Posted By Angelo Evangelou
14 March 2014
In a response submitted to the consultation on zero hours contracts (which ended yesterday), The Work Foundation has called upon the Government to develop a ‘code of conduct’ instead of implementing any ban. It suggests that this code needs to be combined with the strategic aim, by Government, to discourage the use of involuntary zero hours contracts which people may be forced into due to a lack of regular work.
The submission’s author, Ian Brinkley, Chief Economist at The Work Foundation, asserts that calls to ban zero hours contracts and exclusivity clauses are misplaced. Either move would result in jobs being re-designated and contracts re-drawn as a form of evasion, and ultimately result in large numbers being reclassified from employees to workers resulting in fewer employment rights.
He also notes that the picture varies in each sector and so any code must be further developed with sectoral bodies as the drivers, deployment, and scale of zero hours contracts differ significantly in the NHS, higher education, social care, and retailing and hospitality.
Commenting on the submission, Ian Brinkley said: “The Government must act now, as a matter of urgency, to improve understanding among employers and employees on how zero hours contracts affect their existing employment rights. If employers want to be free of the obligation to offer regular hours, employees must be safe in the knowledge they are free to turn down work without any fear of recrimination.
“Government must now develop a code of conduct and encourage sectoral bodies to provide more detailed advice, given their use is so varied. Public procurement also has a huge role to play. Departments could do worse than to follow the lead of the Minister for Care, Norman Lamb MP, whose initiative in the care sector now asks providers to link their use to the quality of care which has resulted in good practice across the sector.”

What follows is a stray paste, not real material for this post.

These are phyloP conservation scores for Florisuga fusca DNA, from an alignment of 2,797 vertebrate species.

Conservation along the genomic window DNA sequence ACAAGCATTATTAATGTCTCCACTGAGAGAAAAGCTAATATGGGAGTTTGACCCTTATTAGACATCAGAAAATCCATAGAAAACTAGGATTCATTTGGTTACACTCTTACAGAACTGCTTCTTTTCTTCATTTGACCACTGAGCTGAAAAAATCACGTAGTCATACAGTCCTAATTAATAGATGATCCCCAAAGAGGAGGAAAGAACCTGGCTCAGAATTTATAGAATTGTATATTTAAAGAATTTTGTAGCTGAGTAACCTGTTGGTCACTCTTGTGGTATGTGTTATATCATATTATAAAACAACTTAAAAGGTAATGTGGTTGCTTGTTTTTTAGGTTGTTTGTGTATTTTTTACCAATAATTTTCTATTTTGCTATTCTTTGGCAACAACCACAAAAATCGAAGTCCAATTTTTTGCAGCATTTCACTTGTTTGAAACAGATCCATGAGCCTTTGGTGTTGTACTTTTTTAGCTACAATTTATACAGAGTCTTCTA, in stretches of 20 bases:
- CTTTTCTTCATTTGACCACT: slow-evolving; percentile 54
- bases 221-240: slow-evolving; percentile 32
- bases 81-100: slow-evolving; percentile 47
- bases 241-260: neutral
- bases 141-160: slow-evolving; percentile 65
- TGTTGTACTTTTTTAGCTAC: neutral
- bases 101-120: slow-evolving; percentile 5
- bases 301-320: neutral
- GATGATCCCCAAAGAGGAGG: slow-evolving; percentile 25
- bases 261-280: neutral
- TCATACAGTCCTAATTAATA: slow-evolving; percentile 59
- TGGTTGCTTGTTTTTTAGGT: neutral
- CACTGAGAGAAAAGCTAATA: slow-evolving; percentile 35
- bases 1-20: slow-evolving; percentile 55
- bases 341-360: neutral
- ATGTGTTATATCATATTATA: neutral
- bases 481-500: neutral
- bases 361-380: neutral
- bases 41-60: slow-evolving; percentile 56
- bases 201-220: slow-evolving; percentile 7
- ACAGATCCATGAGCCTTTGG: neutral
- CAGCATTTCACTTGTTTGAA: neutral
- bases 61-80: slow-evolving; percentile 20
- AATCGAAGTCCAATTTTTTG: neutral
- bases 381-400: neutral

The submission marks the start of a focus by The Work Foundation, over the coming months, to build a picture of insecurity at work in Britain.
Notes to Editors:
1. The report’s author Ian Brinkley is available for interviews, briefings and written comment.
2. The submission is available in full from the press office and will be uploaded to our site post-embargo
3. The table below shows the change, over time, of zero hours contracts and other atypical work in the UK of which The Work Foundation earlier this week said should come with a health warning.
4. Ian Brinkley has previously written a report entitled Flexibility or insecurity? Exploring the rise in zero hours contracts which was released in August last year.
5. The Work Foundation aims to be the leading independent, international authority on work and its future. The Work Foundation is part of Lancaster University – an alliance that enables both organisations to further enhance their impact.
Angelo Evangelou 020 7976 3597 email@example.com
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Atypical Work In The UK Labour Market 1993-2013
Notes: all figures UK seasonally adjusted, Sept-Nov, except zero hours which is Q4 seasonally unadjusted. *1997, not directly comparable with subsequent ZHC estimates. **2013 estimate not directly comparable as likely to reflect higher levels of reporting by individuals. # assumes two thirds of ZHCs were permanent in each year.